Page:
APPOMATTOX — Tyler Gilliam just about does it all for the Raiders.

He can catch, and he can run. The numbers prove it.

On the occasions Appomattox has to punt, Gilliam shows up again. And when the Raiders are on the other side of the kick as the receiving team, Gilliam is there, too.

Punter, kick returner, receiver. Gilliam is an all-around threat for the Class 2 team, which will make its fourth appearance in a state title game in five years Saturday. Gilliam and the Raiders take on Stuarts Draft at 4:30 p.m. at Salem Football Stadium.

“It is pressure,” Gilliam said of his team playing on the state’s biggest stage, “but we don’t really look at it that way.

“We just [took] it one week at a time and getting to be the best team that we can be, and hopefully that just carries on. Winning the state championship would definitely be the reward.”

Winning the state championship would give the Raiders a 12th consecutive victory this season, along with a 22nd triumph in 23 playoff appearances and a fourth ring — all accumulated since 2015.

For Gilliam, though, those numbers aren’t quite so high. He’s a senior, and many of his classmates aim to hoist the championship trophy for the third time in their high school careers. But not Gilliam.

Gilliam, in his first-ever showing as part of an Appomattox County High football team, aims to etch his name in the history books by picking up his first ring.

“I never thought I’d be here on the football field,” Gilliam, known as a basketball star around the high school, said before practice this week.

On the basketball court, he is the floor general, the point guard who runs the offense, and knows how to score, too. He averaged roughly 16 points, six assists, seven rebounds and 4.5 steals per game last season.

On the gridiron, Gilliam doesn’t play the same role, but his role is no less important, coach Doug Smith says.

In fact, Gilliam, in his lone season for the veteran- and star-laden Raiders team, has been one of the most important pieces of the Appomattox offense and special teams units.

“He’s that component we didn’t have,” Smith said.

The coach called his standout senior one of the best kick returners in the state, explaining he averaged somewhere between 30 and 40 yards per return.

Gilliam stands out as a punter, too. In his most important game to date last Saturday, he punted three times for an average of 39 yards, pinning Graham far back enough to help stymie the G-Men’s chances at a comeback in the state semifinals.

The art of punting, like playing the game itself, was new to Gilliam, he said.

“I actually have never done anything with kicking a ball,” he explained.

But coaches asked him to try, and he delivered.

The process of adding punting to his kick returning and receiving duties looked similar to the way Gilliam landed a spot on the roster.

Coaches asked, and he responded with the answer they’d hoped for.

First, it was assistant coaches who approached the basketball player. Then, after Smith, as head coach, was convinced Gilliam wouldn’t feel obligated to join, Smith took a swing.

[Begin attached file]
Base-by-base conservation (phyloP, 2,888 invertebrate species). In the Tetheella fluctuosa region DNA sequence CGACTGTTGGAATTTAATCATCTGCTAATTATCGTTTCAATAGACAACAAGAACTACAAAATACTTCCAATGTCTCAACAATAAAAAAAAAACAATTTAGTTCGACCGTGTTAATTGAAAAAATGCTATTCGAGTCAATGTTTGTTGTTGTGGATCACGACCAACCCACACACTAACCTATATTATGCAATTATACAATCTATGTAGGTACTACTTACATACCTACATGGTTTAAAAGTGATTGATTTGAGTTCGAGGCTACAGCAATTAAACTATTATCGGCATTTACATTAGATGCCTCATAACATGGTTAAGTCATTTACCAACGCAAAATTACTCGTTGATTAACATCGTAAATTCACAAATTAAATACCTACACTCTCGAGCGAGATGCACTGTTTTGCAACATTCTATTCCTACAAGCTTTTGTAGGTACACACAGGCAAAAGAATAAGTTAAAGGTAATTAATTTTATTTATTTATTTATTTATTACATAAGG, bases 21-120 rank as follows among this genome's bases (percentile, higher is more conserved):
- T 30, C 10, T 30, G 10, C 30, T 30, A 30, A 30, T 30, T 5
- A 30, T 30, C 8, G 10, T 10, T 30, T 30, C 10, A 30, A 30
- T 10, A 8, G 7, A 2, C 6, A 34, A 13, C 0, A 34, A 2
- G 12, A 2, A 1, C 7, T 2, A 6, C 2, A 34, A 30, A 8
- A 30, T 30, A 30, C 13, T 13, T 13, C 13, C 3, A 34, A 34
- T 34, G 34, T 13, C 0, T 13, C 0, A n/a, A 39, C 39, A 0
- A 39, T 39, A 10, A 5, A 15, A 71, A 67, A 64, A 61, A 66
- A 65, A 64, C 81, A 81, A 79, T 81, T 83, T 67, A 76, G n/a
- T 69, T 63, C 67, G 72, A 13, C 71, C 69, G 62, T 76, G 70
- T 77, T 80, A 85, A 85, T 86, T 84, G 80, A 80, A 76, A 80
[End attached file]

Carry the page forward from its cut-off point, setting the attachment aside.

Gilliam watched football and was familiar with the sport. But his playing days were long in the past. The last time he stepped on the field in pads was when he was in sixth grade, he said.

His six-year absence from the gridiron didn’t matter.

After making the decision to try football out again, Gilliam quickly caught on. And he couldn’t be ignored.

“The day he showed up in the weight room after travel [basketball] league, I had a pretty big smile on my face,” Smith said. “I said, ‘This guy’s gonna be good. He’s gonna be incredible.’”

Smith knew, from the first day he threw the ball around with Gilliam, the senior would only add to his team’s talent.

“We’ve gotta get this guy the ball,” Smith said this week, remembering his thoughts upon those initial looks at Gilliam in his new sport.

So far, the Raiders have done just that. When he’s set on the line of scrimmage as a receiver, Gilliam draws plenty of attention from opponents, and rightfully so.

Last week, he pulled down a touchdown reception for 27 yards to help the Raiders past Graham.

He’s also become the top receiver for Appomattox with seven touchdowns and 506 yards, which lead the team and account for 40% of quarterback Tre Lawing’s total passing yards.

Lawing, Smith explained, can trust Gilliam because he has good hands. Gilliam dropped a pass early in the year, but Smith can’t remember a single drop since then.

And for all of his other talent, Gilliam also has the ability to leave defenders in the dust if he gets a step on them — “Oh, he’s got speed,” Smith said. And his “athletic IQ” sets him apart.

“He’s an athlete that sees it and goes and does it. Some guys, you have to show them over and over and over and over and over,” Smith said. “You’ve gotta tell him one time and he knows how to do it. He gets it.”

There was a lot to process at first, Gilliam admitted this week, but once he caught on, he quickly realized how much he enjoyed it.

So strapping on the helmet again, and filling his offseason from basketball with time on the gridiron, turned out to be the right choice.

“It’s definitely one of the greatest decisions I’ve ever made,” Gilliam said, “to come out here and play with my teammates, my classmates that I’ve grown up with. It’s an unbelievable feeling.”

Photos: A look back at Appomattox Raiders football

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Emily Brown covers the Hillcats, ODAC and high school sports for The News & Advance. Reach her at (434) 385-5529. 

Emily Brown covers the Hillcats, ODAC and high school sports for The News & Advance. Reach her at (434) 385-5529.

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